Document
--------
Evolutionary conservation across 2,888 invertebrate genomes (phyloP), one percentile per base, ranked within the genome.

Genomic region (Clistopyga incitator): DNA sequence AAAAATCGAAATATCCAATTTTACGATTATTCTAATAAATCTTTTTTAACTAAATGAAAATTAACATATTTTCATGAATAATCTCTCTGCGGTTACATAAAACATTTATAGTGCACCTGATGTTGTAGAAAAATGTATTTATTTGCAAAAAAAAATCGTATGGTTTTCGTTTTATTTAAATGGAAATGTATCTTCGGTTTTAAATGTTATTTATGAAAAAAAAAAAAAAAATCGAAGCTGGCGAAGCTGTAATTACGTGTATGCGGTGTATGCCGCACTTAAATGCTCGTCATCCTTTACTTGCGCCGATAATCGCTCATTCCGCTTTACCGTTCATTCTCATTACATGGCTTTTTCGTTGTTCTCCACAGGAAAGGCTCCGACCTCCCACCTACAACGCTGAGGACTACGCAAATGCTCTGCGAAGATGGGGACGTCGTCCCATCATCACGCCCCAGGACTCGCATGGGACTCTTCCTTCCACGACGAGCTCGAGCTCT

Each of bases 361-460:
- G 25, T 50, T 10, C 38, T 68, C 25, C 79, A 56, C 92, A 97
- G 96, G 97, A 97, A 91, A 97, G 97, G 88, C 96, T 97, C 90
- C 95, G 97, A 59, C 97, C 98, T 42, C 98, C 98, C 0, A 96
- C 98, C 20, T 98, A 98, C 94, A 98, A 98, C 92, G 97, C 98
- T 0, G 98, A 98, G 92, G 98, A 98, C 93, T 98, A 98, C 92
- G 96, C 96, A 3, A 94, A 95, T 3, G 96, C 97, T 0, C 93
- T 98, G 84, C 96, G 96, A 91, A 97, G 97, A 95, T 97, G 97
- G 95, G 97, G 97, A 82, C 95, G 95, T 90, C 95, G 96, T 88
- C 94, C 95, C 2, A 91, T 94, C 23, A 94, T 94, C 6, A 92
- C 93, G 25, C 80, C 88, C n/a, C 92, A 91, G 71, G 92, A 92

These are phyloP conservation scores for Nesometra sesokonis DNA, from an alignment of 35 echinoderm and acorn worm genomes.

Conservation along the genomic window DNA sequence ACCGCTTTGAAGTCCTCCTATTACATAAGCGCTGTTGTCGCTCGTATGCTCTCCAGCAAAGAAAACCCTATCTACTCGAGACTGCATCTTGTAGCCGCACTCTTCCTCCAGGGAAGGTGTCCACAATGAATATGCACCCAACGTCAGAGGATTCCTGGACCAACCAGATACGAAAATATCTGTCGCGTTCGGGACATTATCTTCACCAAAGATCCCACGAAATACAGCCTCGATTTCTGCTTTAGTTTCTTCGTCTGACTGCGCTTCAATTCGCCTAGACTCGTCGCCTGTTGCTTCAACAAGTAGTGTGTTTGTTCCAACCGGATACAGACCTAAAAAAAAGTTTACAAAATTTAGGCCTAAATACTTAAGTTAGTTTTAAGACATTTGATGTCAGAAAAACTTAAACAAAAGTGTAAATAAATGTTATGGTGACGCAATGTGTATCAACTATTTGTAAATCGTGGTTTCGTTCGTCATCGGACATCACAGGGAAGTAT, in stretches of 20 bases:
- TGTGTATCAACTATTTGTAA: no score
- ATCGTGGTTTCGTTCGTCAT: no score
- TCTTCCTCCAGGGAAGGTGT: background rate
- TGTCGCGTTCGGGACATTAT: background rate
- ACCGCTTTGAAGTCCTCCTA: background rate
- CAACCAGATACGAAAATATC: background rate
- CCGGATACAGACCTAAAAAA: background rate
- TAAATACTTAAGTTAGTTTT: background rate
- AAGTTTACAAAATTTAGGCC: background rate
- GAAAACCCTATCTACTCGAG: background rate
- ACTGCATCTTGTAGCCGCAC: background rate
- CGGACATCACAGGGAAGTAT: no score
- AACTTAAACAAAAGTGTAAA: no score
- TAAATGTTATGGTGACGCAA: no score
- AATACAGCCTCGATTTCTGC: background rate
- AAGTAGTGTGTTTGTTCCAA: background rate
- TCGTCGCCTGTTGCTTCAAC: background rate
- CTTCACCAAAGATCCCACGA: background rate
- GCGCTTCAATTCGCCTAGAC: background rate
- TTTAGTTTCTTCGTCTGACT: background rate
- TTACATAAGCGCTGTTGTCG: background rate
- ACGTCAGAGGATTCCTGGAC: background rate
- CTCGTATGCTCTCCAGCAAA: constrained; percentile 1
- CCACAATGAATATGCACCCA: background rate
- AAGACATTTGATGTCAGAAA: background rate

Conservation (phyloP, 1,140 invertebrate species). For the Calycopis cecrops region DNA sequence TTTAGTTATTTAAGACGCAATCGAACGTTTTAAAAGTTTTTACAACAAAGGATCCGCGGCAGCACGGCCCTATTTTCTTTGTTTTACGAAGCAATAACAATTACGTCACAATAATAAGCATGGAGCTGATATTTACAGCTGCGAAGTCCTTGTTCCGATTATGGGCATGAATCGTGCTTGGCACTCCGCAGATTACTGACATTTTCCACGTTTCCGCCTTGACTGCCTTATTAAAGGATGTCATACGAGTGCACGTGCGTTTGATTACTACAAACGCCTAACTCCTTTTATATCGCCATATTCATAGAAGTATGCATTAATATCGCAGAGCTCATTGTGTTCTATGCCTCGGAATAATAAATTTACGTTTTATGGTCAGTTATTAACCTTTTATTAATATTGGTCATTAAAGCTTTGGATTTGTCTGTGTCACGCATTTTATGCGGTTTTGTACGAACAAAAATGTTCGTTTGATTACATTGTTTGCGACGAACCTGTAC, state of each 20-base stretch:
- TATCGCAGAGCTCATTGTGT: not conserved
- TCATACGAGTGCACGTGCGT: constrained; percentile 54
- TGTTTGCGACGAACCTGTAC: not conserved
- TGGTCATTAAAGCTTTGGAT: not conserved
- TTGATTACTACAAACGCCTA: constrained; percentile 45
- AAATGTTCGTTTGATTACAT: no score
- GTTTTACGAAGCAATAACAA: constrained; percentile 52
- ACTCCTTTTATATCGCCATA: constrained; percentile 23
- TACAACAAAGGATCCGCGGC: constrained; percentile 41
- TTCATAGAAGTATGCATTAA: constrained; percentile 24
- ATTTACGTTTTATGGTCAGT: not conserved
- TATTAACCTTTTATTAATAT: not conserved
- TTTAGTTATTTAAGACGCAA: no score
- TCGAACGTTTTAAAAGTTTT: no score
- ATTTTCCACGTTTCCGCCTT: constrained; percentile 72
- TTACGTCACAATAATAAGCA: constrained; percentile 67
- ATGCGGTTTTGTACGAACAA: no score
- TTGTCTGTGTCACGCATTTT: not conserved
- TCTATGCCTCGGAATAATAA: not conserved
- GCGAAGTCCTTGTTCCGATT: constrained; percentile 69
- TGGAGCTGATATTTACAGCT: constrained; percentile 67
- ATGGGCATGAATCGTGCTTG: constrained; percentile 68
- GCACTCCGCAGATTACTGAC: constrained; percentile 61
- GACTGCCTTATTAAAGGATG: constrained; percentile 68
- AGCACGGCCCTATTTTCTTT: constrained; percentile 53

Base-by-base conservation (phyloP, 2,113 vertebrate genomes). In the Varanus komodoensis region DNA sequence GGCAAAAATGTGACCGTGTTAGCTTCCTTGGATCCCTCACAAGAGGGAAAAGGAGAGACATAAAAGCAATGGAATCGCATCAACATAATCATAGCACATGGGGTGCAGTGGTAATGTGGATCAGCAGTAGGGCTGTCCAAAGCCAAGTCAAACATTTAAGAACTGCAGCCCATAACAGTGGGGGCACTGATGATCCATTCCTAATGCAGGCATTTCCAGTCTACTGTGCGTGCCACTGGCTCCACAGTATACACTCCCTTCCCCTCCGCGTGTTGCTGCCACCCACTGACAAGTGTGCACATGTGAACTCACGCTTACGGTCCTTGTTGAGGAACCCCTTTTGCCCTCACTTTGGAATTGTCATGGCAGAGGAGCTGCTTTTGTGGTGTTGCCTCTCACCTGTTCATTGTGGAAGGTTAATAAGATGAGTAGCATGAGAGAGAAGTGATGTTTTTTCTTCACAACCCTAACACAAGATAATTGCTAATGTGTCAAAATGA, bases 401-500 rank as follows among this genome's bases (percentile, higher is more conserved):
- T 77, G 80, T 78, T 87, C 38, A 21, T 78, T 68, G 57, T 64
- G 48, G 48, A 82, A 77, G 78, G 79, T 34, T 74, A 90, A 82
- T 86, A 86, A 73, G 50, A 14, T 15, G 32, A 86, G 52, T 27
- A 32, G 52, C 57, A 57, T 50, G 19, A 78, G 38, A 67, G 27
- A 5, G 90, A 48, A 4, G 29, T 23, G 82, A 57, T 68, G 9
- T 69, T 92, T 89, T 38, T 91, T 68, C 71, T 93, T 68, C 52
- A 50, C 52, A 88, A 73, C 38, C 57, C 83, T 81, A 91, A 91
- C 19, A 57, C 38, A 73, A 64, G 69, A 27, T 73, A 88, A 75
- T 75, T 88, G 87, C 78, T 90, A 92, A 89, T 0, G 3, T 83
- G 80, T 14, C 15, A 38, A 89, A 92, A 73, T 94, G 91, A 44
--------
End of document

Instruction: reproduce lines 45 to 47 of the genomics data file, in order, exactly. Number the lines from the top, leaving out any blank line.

- TGGTCATTAAAGCTTTGGAT: not conserved
- TTGATTACTACAAACGCCTA: constrained; percentile 45
- AAATGTTCGTTTGATTACAT: no score